TV review: Save Me season two is a smart, explicitly Torontonian series

Fab Filippo's paramedic "traumedy," streaming on CBC Gem, uses a deep bench of guest stars to explore the chaos of metropolitan life


SAVE ME: SEASON 2 (Fab Filippo). All six episodes streaming Thursday (June 27) on CBC Gem. Rating: NNNN


Save Me is kind of a weird show. That’s why I like it.

Created and directed by the actor Fab Filippo, the web series – which returns for a second season Thursday (June 27) on CBC Gem – is an anthology show about Toronto paramedics and the people they meet on the job. Some episodes follow the paramedics others focus on their patients, following their lives as they move towards whatever disaster will put them in need of emergency assistance.

The concept is ingenious, infusing any situation with tension and dark humour: is a conversation on the stairs of Comedy Bar going to end with someone slipping and falling? Is a restaurant scene going to end with third-degree burns, a broken wine glass severing an artery or a chef’s knife in someone’s neck? Is a simple drive home going to end in a crash? And what about those two idiots trying to trim a hedge with a lawnmower? That can’t possibly end well. (Spoiler: it does not.)

Picture the prologue of a Six Feet Under episode given room to breathe. Each bite-sized episode of Save Me tells a complete story for the characters involved, and not always in the same tone. One episode is structured as a hangout comedy another as a simmering drama about a workplace flirtation. There’s a charming look at the lives of two struggling stand-ups, and a small, moving vignette about two sisters whose conversation is derailed by a man in crisis. The one about the idiots and the lawnmower? That’s a deadpan farce.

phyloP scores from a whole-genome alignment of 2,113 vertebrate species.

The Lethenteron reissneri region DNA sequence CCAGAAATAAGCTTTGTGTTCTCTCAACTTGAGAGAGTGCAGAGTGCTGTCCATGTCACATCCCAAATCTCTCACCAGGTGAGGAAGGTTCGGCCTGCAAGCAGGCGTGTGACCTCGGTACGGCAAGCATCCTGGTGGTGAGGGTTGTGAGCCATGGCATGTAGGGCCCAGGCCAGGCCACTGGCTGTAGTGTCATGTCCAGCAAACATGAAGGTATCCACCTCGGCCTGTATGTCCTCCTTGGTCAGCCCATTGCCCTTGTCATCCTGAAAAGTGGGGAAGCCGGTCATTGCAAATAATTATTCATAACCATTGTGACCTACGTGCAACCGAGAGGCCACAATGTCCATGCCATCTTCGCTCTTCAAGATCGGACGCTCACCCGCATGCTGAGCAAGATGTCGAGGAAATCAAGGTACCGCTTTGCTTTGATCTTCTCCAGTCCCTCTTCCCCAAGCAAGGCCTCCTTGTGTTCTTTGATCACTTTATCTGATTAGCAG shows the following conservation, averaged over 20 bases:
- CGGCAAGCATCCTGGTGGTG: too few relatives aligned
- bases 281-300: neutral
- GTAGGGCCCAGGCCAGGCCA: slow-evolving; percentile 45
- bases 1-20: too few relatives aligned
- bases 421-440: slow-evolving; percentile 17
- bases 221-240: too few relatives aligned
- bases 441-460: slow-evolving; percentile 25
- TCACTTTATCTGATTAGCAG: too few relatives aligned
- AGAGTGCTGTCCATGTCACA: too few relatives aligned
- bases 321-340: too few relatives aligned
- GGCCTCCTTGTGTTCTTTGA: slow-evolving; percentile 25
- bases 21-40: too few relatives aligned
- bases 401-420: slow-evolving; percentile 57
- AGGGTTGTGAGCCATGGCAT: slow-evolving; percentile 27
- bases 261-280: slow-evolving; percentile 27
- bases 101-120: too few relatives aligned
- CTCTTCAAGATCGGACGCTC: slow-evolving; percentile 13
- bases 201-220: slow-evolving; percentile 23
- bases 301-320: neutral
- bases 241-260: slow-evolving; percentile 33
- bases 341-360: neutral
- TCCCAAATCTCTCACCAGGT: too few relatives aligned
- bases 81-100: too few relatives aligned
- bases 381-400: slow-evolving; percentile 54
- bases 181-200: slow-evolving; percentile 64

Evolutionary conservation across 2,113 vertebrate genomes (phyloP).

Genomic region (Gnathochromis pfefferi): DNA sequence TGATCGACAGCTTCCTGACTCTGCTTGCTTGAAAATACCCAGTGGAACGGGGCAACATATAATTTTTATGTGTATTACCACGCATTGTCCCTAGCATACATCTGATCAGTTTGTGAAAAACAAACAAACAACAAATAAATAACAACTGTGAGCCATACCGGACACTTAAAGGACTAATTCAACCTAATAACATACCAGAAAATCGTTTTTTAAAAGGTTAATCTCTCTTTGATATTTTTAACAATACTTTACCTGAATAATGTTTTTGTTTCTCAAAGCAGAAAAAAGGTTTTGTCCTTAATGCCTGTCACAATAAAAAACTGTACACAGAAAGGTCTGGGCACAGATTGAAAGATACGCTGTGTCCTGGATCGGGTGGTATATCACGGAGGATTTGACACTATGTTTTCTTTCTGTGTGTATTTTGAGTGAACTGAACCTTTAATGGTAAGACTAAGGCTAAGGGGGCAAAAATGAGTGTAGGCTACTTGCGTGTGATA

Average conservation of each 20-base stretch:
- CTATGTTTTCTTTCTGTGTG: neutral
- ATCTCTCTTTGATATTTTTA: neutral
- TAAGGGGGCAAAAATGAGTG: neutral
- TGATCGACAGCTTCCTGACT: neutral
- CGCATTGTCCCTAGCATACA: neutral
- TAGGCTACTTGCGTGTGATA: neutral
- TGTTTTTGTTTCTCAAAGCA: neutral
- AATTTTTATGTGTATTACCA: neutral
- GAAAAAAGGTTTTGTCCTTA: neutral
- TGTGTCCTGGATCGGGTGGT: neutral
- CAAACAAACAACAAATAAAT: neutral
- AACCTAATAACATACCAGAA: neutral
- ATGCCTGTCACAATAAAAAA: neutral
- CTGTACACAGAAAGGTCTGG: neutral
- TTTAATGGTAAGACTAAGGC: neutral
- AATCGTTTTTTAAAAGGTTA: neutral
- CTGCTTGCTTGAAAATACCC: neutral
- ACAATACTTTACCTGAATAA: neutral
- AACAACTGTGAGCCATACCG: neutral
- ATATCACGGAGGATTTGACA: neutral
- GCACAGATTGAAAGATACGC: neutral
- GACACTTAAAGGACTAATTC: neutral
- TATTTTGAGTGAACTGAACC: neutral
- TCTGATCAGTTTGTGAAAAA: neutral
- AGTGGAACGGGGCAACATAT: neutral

The show’s elasticity allows for almost anything, really – and the anthology nature gives Filippo the chance to load it up with local actors, among them Nicholas Campbell, Schitt’s Creek’s Emily Hampshire, Frankie Drake Mysteries’ Rebecca Liddiard, Bad Blood’s Joris Jarsky and Lisa Berry, Kim’s Convenience’s Andrew Phung and Rodrigo Fernandez-Stoll, Godless’ Joe Pingue and, somehow, Peter Mansbridge. They show up, they do their thing, they disappear. Hampshire is the only major guest who appears in more than one episode – and while the two stories are absolutely unrelated, each one informs her character’s behaviour in the other. They’re also the two best episodes of the show, as I’ll explain momentarily.

The sixth episode reunites the show’s core cast of paramedics – including Filippo, Amy Matysio, John Bourgeois and Suresh John – to deal with the suicide of a colleague. It’s here that the series earns its release date of National PTSD Awareness Day, though that might put more weight on it than it can handle. Although Filippo might have set out to make a show about PTSD – the press materials bill Save Me as a “traumcom” – Save Me is “about” PTSD in the same way that it’s about urban living they’re the air the characters breathe, but rarely notice.

If anything, the urban-living stuff is what will draw streamers to watch Save Me, especially Toronto viewers: it’s a show that captures the feel of the city’s scattered communities and cultures with surprising accuracy.

Episode 203, with Hampshire and Liddiard as sisters whose ride home is interrupted by Pingue, finds something very specific in the way city dwellers have to be able to cope rationally with irrational events, but doesn’t turn its characters into some hipster cartoon of apathy. And Episode 205, in which we see Hampshire battling depression (and condo living) while honing her stand-up skills at Comedy Bar, says more about the isolation that can be a side effect of living in a bustling metropolis. (It also gives Fernandez-Stoll a great showcase as another comic who lives in the unit below hers.)

Both of these episodes expand the show’s world while also making it feel explicitly Torontonian. Save Me doesn’t have to make big statements it can just watch people be people. Sometimes they’re up sometimes they’re down. And when they need help, the paramedics are there for them. Just like real life, one hopes.

@normwilner

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